Donna Donabella recently posted..Gardens Eye Verse-January

  2. says

    We spent some time in Yellowstone last year and heard how the re-introduction of the wolf helped bring back the beaver because wolves reduced the population of the deer and similar mammals and then the trees that the beavers prefer (was it aspens? cannot remember) came back. The increase of the beavers meant healthier water, new habitat for other animals and so on. I loved this post. Go beavers!
    Green Bean recently posted..New Year’s Harvest

  3. Chris McLaughlin says

    Town Mouse ~~ Exactly! (I also added the Martinez Beavers link in my post because it’s a great one! But I have it under the blog name “Worth a Dam”)

  4. says

    Great post! Love beavers. They have not yet re-appeared where I live in Stamford Ct: we instead have their wonderful smaller cousins, the muskrats, who are well suited for the urban environment.

    For interesting spare time reading, google “how to build a beaver baffle”. This is an old Yankee tick for having your beaver and the water flow too.

  5. says

    Excellent article Chris – lol about “beavers are too good at their dam job”! :)

    Here in MA with all our water, there have been many clashes between beavers and humans over the years – fortunately we still have enough natural areas where they can do their thing, but as Sue mentioned (see beaver “baffles”), there is a lot of creativity that can be achieved in keeping them from flooding homes and roads…
    Ellen Sousa recently posted..When Life Gives You Storm Damage, Make Habitat!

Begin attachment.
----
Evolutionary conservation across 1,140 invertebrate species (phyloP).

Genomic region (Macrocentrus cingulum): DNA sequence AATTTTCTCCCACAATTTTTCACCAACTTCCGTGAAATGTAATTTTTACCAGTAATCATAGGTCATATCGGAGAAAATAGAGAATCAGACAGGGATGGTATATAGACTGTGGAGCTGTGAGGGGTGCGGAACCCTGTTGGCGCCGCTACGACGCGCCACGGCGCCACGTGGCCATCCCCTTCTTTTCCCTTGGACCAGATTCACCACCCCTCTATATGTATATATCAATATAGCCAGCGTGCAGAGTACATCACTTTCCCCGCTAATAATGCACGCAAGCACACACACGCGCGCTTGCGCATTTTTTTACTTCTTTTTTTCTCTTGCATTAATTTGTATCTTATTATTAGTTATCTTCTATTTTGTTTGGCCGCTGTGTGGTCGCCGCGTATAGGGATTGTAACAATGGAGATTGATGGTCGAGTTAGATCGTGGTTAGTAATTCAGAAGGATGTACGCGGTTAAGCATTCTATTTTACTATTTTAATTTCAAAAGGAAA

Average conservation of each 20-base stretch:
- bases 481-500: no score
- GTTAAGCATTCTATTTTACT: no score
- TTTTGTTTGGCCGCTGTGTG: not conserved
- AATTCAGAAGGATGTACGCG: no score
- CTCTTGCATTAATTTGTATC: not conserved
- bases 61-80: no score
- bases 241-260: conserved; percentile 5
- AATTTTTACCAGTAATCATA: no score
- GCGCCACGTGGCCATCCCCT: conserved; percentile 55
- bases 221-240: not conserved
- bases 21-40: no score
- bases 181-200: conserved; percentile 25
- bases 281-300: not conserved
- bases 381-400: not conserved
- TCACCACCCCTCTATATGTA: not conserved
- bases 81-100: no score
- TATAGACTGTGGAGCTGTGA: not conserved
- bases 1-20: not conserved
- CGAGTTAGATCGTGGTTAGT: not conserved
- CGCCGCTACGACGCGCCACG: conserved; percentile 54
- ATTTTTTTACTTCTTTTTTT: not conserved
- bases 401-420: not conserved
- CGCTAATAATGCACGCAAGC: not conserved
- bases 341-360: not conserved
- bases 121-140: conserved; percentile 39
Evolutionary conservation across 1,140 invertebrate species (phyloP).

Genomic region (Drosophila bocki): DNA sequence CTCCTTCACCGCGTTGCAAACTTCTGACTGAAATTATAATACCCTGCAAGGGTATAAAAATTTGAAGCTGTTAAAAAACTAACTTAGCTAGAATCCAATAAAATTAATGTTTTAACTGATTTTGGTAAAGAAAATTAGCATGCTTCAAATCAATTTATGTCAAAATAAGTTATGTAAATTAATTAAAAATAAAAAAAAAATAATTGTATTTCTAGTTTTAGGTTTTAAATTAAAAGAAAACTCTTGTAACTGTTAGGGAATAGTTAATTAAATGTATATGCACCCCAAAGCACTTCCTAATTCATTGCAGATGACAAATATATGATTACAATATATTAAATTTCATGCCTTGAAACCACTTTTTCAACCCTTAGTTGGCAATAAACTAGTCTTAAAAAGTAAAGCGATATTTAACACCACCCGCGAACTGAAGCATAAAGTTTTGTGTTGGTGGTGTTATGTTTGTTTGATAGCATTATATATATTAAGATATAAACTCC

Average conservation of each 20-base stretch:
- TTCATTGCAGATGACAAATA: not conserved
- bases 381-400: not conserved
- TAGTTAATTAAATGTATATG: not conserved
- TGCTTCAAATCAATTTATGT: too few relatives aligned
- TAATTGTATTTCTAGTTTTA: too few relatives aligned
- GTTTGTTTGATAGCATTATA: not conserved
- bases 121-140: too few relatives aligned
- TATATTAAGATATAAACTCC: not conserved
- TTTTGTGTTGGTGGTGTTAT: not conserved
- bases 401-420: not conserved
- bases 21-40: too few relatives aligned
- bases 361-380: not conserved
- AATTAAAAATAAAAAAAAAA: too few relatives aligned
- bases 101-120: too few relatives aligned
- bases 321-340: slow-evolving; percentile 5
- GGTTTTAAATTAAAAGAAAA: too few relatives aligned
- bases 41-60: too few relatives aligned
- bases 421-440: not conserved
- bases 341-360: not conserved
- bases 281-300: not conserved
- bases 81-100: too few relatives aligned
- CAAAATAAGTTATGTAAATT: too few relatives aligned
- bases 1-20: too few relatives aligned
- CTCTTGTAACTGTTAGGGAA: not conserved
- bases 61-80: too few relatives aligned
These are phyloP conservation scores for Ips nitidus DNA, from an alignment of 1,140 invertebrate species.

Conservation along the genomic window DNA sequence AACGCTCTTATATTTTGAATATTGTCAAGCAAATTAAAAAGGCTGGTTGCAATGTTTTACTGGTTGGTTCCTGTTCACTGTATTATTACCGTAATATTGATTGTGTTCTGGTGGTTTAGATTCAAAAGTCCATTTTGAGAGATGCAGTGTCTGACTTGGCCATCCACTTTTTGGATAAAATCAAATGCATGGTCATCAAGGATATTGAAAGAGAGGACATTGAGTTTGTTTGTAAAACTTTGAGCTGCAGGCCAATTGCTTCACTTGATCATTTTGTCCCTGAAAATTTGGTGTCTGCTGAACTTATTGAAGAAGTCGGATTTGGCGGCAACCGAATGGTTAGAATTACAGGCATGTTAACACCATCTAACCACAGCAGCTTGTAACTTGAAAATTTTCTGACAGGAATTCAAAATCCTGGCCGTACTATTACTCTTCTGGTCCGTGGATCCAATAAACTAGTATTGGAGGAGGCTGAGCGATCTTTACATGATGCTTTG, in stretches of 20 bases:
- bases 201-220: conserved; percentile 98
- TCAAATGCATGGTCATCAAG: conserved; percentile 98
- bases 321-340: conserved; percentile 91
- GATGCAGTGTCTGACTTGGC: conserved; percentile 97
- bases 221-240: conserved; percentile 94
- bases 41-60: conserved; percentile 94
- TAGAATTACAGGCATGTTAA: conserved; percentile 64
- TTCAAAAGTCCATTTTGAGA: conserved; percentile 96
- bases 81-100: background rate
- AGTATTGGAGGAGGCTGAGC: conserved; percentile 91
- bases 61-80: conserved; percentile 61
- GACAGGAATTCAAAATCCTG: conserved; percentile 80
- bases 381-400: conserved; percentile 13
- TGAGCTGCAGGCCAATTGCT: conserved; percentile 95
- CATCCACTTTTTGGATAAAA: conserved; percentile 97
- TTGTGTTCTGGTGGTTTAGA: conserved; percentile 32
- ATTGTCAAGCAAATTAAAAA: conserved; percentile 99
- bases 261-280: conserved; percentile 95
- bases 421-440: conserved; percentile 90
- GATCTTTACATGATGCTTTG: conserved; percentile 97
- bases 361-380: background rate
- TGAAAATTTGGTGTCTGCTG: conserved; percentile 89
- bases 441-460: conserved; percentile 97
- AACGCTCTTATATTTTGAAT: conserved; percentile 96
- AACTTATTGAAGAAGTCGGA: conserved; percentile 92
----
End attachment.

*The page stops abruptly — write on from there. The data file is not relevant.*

6. says

    Love the little critters. We have a few around the lakes by where I live. This summer they were out in a pond that is usually dry in the summers but his past summer one was swimming around, he happened to gnaw one of my favorite trees down but was not successful in damming the dry pond. I will see what transpires in the next summer rainfall.
    karen ho fatt recently posted..Fire Pit Glass

  7. says

    Chris! What a lovely post and thanks for the plug! Funny that the commenter actually refers to the Martinez beavers story which STARTED Worth A Dam! I love the photos, where are they from? I’ll link to this on the website. Thanks!!!

  8. says

    Hi Chris, I love your post! Everyone (including city officials!) needs to know about the importance of beaver for healthy wetlands and our environment in general. We have antiquated, infuriating methods for dealing with beaver in Ottawa, Canada. They are our national animal, yet they are trapped in conibear traps or leg hold traps when they are found in city waterways. We are strongly urging the city to adopt more humane, progressive methods of coexisting with beaver so they can live in peace. I hope this will happen this year. Beaver are amazing and lovely animals. I’ll put your link on our blog!
    Anita Utas recently posted..Colorado relocates beaver, why can’t we?